Objectives: To determine older adults' awareness of the concept of medication-induced harm and their familiarity with the term "deprescribing." Secondary objectives were to ascertain determinants of self-initiated deprescribing conversations and to identify how older adults seek information on medication harms. Design: Cross-sectional population-based household telephone survey using random-digit dialling. Setting: Canada. Participants: Community-dwelling adults aged 65 and older (N = 2,665; n = 898 men, n = 1,767 women, mean age 74.9 ± 7.2, range 65-100). Measurements: Information was gathered on age; sex; awareness of the term "deprescribing"; knowledge and information-seeking behaviors related to medication harms; and previous initiation of a deprescribing conversation with a healthcare professional. Three targeted classes of potentially inappropriate prescriptions were asked about: sedative-hypnotics, glyburide, and proton pump inhibitors. Descriptive statistics and regression analyses were used to quantify associations. Results: Two-thirds (65.2%, 95% confidence interval (CI) = 63.4-67.0%) of participants were familiar with the concept of medication-induced harms. Only 6.9% (95% CI = 5.9-7.8%) recognized the term deprescribing; 48% (95% CI = 46-50%) had researched medication-related harms. Older adults most commonly sought information from the Internet (35.5%, 95% CI = 33.4-37.6%), and from health care professionals (32.2%, 95% CI = 30.1-34.3%). Patient-initiated deprescribing conversations were associated with awareness of medication harms (odds ratio (OR) = 1.74, 95% CI = 1.46-2.07), familiarity with the term deprescribing (OR = 1.55, 95% CI = 1.13-2.12), and information-seeking behaviors (OR = 4.57, 95% CI = 3.84-5.45), independent of age and sex. Conclusion: Healthcare providers can facilitate patient-initiated deprescribing conversations by providing information on medication harms and using the term "deprescribing."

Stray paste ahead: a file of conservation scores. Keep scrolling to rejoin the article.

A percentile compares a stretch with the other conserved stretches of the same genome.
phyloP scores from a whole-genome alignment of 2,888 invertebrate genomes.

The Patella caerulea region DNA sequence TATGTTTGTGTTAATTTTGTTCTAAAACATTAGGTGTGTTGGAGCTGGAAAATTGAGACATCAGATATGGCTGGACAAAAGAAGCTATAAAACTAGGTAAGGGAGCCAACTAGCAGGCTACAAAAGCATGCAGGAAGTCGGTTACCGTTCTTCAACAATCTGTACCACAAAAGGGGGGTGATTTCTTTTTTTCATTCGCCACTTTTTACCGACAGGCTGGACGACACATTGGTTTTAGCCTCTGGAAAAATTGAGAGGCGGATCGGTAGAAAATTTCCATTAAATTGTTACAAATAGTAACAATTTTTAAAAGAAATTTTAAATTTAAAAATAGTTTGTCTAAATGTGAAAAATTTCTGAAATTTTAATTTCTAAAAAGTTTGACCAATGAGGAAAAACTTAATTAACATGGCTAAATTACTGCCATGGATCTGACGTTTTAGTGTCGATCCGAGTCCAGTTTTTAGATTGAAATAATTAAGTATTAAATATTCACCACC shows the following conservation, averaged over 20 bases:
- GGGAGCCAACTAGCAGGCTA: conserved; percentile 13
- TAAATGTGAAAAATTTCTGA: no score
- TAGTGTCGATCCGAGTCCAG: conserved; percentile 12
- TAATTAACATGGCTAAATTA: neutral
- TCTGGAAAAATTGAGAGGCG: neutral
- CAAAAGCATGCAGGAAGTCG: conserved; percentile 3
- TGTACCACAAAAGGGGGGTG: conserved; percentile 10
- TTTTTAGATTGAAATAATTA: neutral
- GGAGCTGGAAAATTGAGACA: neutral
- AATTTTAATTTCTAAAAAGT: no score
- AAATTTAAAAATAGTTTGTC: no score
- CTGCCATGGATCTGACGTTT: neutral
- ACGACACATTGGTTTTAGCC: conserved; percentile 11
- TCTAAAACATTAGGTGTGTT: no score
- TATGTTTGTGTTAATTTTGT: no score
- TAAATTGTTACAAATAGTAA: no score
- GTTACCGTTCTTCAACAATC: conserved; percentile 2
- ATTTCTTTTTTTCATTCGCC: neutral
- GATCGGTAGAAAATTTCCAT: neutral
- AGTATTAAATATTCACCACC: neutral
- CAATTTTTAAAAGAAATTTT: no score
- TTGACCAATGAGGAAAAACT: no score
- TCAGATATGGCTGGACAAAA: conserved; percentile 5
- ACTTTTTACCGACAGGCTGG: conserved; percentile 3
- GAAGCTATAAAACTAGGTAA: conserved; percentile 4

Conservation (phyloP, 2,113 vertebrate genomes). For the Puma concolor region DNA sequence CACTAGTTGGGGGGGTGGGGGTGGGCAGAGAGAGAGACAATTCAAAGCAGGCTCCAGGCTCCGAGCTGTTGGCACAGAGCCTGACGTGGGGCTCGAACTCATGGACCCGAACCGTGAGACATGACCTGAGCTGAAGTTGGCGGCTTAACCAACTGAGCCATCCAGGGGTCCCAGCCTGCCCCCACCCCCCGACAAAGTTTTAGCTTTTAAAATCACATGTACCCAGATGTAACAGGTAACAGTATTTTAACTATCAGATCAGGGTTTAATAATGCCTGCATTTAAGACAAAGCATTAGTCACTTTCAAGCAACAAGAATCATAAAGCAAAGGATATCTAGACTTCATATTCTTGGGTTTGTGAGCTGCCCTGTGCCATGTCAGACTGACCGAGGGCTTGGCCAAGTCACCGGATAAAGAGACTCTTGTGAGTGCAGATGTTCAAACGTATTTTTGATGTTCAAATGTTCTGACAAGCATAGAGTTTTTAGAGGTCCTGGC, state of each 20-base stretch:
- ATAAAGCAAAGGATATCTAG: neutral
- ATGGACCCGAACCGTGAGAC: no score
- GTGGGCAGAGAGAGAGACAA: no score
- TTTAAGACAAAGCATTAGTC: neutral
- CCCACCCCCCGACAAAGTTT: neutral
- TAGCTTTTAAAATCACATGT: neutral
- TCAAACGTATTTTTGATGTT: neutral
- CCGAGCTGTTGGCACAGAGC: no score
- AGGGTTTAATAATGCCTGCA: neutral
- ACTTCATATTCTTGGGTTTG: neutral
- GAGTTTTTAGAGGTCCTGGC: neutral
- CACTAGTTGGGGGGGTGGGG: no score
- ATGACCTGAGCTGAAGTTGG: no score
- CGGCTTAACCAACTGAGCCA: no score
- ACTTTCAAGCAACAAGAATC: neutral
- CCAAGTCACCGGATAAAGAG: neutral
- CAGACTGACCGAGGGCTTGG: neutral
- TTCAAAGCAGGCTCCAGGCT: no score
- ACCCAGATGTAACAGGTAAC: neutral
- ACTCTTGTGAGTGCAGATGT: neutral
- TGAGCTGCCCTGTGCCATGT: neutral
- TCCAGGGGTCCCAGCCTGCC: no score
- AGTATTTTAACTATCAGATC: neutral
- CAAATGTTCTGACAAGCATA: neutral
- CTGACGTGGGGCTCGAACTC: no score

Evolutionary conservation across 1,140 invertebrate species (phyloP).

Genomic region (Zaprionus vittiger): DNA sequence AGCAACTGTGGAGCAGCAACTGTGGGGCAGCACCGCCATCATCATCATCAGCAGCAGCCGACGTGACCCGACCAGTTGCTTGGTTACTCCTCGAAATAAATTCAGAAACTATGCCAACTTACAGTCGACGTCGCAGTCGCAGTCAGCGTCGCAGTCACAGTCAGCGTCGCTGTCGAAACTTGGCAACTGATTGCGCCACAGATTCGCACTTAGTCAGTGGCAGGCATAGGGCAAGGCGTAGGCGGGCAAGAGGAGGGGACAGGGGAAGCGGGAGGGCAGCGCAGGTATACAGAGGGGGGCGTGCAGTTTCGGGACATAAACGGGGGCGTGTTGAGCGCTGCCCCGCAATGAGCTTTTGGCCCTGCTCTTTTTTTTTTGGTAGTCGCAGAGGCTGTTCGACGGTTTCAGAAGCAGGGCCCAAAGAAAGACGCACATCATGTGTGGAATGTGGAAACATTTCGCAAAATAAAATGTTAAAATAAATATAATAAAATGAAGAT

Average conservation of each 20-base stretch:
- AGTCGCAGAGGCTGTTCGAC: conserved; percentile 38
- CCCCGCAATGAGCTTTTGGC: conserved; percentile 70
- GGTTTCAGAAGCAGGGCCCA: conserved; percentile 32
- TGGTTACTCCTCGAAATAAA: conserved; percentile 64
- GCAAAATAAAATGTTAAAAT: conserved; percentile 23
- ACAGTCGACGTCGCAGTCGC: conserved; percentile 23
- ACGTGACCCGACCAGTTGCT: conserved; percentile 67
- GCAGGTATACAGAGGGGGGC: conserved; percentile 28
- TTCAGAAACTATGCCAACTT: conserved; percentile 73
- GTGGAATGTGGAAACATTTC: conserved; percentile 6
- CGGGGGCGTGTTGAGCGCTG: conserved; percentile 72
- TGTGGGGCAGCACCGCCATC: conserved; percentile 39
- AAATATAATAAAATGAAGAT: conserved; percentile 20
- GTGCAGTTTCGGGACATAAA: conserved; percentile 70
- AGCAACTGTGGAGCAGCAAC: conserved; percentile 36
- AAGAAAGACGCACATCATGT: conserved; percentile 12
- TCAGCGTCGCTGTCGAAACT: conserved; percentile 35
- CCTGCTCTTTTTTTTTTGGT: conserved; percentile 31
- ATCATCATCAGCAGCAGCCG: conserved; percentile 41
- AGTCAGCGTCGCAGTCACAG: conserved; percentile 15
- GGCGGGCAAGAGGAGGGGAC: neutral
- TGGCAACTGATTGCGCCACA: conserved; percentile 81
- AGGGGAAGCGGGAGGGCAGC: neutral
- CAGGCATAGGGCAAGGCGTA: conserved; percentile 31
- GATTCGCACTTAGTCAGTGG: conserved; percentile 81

- Potentially inappropriate medication
- Primary health care